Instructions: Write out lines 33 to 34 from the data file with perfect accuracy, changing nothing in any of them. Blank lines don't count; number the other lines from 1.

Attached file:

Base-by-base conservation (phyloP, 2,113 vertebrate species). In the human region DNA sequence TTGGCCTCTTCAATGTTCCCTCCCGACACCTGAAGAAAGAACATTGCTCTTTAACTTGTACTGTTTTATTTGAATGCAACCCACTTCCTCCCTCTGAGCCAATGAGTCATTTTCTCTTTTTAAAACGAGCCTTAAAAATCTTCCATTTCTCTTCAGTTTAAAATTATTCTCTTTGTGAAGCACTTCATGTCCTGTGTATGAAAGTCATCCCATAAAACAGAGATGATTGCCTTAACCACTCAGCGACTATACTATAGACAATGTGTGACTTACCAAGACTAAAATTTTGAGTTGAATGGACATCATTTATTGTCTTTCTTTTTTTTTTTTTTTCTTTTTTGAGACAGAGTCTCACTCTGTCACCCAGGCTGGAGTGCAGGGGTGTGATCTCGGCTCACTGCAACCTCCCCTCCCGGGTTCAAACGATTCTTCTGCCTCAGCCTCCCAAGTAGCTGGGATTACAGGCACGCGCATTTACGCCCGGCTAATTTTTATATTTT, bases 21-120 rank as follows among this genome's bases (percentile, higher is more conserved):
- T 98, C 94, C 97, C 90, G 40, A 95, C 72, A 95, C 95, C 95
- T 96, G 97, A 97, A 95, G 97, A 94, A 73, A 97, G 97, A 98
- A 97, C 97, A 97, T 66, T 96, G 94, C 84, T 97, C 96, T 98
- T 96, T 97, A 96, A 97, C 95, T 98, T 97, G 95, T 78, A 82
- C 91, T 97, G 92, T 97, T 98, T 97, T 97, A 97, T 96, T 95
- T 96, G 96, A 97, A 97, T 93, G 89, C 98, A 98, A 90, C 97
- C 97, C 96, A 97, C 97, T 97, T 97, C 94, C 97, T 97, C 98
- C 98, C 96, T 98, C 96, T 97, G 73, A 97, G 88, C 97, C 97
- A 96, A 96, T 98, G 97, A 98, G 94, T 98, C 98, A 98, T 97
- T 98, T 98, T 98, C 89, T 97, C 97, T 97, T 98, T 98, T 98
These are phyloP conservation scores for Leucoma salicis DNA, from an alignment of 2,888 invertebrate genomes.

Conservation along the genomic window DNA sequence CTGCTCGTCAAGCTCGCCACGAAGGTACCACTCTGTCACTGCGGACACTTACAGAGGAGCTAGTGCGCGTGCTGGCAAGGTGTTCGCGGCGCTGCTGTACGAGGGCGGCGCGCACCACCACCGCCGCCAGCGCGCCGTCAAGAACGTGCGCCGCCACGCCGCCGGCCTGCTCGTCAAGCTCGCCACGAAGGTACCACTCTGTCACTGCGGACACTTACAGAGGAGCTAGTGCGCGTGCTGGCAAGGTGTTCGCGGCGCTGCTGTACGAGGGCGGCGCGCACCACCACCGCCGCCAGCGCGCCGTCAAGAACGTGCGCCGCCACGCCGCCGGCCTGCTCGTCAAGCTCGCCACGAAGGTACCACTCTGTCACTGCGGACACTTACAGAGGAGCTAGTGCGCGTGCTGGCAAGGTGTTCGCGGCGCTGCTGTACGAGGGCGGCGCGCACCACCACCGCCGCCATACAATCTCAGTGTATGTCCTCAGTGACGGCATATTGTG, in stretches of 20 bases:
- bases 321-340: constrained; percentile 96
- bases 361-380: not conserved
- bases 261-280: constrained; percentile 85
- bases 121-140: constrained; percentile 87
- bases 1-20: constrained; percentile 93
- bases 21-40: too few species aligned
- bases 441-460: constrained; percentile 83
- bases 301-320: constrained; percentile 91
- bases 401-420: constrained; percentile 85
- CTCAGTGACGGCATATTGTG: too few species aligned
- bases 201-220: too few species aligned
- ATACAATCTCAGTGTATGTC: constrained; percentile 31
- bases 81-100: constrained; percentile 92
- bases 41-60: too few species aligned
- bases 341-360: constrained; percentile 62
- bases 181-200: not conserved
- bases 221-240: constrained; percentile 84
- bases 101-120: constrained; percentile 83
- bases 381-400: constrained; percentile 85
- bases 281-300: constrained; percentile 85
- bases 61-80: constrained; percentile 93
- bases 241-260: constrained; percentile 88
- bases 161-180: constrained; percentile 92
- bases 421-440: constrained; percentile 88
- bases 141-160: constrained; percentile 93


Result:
- bases 281-300: constrained; percentile 85
- bases 61-80: constrained; percentile 93